The picture’s blurry, but this is what it looks like when four families commit to one another in Christ. We try to live out Romans 12 with one another so that we are all members of the same group and each member belongs to all the others. Katie is ours and now Justin is, too. And they both need to know that we will be praying for them, keeping up with them, and always there for them for the rest of our lives. We enjoyed our time with y’all so much. God bless Justin & Kate!

Lucky To Be Among Them

“In a good friendship each member often feels humility towards the rest. He sees that they are splendid and counts himself lucky to be among them.” ~C. S. Lewis, The Four Loves

The first weekend in March is sacred. It is holy time, set apart for divine purposes. The first weekend in March is when my three greatest friends and I get together for our annual campout. Jason, Dan, and Kevin and I — The Four Horsemen — will not be kept from our yearly gathering. Neither freezing rain nor sleet nor snow nor record lows nor historic drought nor wild animals nor major surgeries will deter us. Not even one of us moving away to Amarillo will keep us from coming together for 36 hours of food, fellowship, encouragement, funny pranks, wild boasts, daring feats, prayer, spiritual conversation, and belly-splitting laughter.

It’s been a little over ten years since we committed to one another around my dining room table that morning in Mesquite. Weekly bible studies gave way to monthly lunches once we all moved away. And now that I’m in Amarillo, it looks like these campouts are the only regular thing we can count on together. We began this sacred tradition in 2006 in Cleburne, froze our backsides off around the lake in Waco the following year, and have spent the past four campouts in a row at Tyler State Park. For this, our seventh annual Four Horsemen Advance (we never retreat!), we moved things back down to Waco where an elder at Jason’s church, the stately Ray Vannoy (“Papa Ray;” roll your ‘r’) has a tract of land just west of town in Speegle.

Dan always sets our itinerary which revolves completely around the food. Jason always determines in what order we pray. But Dan always picks the restaurants and the menu. As soon as my plane landed at Love Field, the Horseman Advance began with a gigantic breakfast at Lucky’s, apparantly one of Kevin’s favorite spots. Jason had a mild restroom encounter there that amused our table. But my encounter with our waiter near the end of our meal (“You can thank me later”) proved to be equally upsetting and hilarious. A drive to Waco isn’t complete without a quick detour to the Czech Stop in West for some kolaches and cookies. We impulsed bought $118 worth of groceries for dinner at the Waco Wal-Mart. Brisket and jalapeno sausage and “gut-packs” for lunch at Vitek’s BBQ. And a wonderful steak dinner cooked over the open fire at the campsite.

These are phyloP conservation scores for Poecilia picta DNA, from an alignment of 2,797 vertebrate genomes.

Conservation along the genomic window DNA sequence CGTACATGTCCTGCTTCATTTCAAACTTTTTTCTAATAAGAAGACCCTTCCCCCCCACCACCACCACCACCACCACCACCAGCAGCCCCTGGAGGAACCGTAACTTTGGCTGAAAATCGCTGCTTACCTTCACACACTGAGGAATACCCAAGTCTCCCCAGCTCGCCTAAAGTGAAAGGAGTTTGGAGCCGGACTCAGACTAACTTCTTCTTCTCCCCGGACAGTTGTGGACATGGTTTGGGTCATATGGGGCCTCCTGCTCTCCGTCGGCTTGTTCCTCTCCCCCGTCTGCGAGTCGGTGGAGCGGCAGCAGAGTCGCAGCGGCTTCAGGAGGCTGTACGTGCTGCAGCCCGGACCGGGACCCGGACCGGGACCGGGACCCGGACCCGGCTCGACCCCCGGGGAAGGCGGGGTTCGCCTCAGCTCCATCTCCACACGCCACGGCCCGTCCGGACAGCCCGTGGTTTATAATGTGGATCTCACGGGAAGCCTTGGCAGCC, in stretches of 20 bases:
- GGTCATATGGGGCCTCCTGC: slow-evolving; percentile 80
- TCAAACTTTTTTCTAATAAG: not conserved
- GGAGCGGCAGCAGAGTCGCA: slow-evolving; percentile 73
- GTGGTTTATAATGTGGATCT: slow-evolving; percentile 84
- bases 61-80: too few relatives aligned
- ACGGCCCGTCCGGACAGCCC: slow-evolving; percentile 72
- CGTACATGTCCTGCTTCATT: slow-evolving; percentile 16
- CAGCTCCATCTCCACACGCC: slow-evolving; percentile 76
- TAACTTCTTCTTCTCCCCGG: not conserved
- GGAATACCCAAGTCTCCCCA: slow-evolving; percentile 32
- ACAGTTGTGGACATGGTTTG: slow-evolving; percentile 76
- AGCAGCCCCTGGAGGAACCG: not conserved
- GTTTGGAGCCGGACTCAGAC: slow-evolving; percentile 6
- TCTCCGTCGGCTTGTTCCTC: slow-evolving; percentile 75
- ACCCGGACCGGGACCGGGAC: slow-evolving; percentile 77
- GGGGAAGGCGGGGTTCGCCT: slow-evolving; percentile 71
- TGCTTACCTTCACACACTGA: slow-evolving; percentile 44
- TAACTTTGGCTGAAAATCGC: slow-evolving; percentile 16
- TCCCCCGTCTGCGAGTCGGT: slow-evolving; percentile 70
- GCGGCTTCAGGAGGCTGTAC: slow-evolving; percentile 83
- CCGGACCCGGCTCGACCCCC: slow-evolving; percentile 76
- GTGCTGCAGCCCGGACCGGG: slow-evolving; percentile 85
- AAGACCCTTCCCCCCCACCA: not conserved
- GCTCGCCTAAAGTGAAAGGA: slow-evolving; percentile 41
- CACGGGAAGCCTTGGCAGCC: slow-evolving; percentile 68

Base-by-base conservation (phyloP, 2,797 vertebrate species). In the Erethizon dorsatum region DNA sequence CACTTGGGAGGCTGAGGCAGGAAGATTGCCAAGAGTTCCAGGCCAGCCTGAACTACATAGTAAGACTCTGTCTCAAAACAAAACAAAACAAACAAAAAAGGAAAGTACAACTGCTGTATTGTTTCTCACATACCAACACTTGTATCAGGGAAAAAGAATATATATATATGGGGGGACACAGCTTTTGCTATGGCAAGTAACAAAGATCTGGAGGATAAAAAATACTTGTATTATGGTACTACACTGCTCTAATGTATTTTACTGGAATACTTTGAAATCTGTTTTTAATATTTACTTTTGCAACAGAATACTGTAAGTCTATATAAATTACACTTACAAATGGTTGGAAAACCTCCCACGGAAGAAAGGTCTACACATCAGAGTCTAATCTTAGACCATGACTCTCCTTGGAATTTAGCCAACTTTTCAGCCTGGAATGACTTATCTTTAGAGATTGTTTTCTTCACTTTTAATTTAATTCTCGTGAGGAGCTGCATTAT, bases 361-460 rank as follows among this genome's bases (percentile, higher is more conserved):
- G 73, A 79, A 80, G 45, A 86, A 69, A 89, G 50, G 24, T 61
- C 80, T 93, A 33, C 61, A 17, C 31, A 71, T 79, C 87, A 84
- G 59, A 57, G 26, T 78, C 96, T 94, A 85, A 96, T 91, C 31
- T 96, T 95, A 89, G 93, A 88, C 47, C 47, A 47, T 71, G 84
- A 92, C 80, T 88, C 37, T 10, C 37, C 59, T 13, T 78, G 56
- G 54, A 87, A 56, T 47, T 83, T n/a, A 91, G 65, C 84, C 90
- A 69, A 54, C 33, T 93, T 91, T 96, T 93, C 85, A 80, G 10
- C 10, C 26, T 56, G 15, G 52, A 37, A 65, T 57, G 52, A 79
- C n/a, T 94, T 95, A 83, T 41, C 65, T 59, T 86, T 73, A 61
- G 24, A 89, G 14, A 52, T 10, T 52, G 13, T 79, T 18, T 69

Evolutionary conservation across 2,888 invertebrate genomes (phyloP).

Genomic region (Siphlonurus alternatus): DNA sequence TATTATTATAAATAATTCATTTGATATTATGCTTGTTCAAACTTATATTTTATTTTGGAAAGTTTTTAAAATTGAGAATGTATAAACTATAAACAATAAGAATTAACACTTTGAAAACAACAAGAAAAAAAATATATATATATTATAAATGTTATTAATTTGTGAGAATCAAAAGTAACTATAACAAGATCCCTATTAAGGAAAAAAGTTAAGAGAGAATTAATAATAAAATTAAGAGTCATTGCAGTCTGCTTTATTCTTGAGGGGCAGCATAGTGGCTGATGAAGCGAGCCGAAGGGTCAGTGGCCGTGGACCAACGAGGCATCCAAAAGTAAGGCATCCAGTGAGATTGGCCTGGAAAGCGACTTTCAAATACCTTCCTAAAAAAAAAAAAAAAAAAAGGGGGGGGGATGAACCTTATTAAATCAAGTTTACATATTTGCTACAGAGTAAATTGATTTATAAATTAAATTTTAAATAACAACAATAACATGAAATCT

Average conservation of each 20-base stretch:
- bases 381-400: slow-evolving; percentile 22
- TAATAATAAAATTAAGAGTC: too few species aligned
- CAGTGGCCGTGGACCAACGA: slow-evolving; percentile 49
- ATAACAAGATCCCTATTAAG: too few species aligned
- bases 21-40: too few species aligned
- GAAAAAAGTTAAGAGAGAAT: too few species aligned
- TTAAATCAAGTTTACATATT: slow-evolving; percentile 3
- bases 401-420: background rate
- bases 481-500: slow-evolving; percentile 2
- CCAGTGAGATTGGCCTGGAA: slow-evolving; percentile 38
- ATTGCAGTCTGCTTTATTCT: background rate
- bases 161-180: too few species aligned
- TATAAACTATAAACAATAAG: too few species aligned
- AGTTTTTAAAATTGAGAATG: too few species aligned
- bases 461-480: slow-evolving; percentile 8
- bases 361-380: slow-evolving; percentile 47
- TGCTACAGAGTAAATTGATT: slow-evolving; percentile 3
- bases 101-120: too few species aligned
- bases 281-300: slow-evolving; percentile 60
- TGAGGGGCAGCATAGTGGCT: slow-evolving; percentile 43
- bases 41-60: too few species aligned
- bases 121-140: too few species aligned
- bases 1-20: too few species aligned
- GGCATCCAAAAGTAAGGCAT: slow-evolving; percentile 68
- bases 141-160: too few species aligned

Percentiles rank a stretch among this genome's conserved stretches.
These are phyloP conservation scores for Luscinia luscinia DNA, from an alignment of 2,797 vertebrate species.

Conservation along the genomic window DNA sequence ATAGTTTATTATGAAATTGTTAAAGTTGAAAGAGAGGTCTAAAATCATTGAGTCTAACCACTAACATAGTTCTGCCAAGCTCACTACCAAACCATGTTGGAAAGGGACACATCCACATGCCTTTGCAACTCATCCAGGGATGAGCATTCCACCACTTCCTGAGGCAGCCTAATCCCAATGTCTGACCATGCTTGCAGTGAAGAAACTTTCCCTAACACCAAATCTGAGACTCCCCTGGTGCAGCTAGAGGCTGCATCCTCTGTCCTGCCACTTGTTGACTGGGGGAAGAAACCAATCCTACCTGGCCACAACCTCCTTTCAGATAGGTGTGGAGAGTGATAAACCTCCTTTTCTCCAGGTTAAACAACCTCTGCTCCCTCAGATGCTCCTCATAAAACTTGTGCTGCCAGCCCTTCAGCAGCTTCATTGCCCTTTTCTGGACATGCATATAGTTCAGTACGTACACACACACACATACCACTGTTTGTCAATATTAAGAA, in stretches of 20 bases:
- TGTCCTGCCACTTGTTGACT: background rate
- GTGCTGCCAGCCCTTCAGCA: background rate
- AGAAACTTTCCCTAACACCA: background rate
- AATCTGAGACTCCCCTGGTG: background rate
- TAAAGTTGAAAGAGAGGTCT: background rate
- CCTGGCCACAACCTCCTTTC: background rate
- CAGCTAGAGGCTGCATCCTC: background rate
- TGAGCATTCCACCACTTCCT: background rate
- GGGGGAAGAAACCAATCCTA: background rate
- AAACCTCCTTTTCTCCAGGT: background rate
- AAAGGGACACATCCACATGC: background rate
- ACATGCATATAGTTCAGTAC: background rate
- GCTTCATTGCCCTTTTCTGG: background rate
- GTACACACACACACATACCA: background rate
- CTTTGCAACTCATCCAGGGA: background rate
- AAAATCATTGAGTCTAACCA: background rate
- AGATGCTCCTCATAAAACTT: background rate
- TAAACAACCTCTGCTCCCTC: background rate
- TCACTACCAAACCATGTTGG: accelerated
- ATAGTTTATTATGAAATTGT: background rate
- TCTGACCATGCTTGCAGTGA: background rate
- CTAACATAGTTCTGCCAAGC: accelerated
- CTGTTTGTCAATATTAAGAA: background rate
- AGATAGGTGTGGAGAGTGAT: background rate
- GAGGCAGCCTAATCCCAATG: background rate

Like all our campouts, this one provided a few adrenaline rush moments of daring and adventure. We felt downright apostolic Friday night when not once, but twice, snakes crawled out of the firewood and began writhing at our feet. Jason felt the only biblical thing to do was to crush them with our heels. Since we all have four different opinions about the controversial ending of the Gospel of Mark, we followed Jason’s lead and stomped the snakes instead of picking them up. We fought a little field mouse to a draw: the tiny creature was in need of an eye patch after we got through with him; but we slept restlessly in the fear and knowledge that he was still around. There was also the constant threat of skunk, although an actual sighting was never confirmed. Dan almost threw out his shoulder tossing the football fifty yards against the wind. And Kevin almost undid his back surgery halfway up the brush pile.

In and around and during all that, we talked. And listened. We reflected and reacted. A lot has happened since last year’s Horseman Advance. A lot. Kevin got married and had major back surgery. Dan’s father-in-law, a great friend of his actually, who had lived with Dan and Debbie for more than a dozen years, passed away. Jason moved to Tyler where he’s now preaching at the West Erwin Church of Christ. My family and I moved here to Amarillo. And our Father has been faithful and good and loving and kind through it all. He has carried us. He has blessed us. He has provided and protected, forgiven and restored, over and over and over again.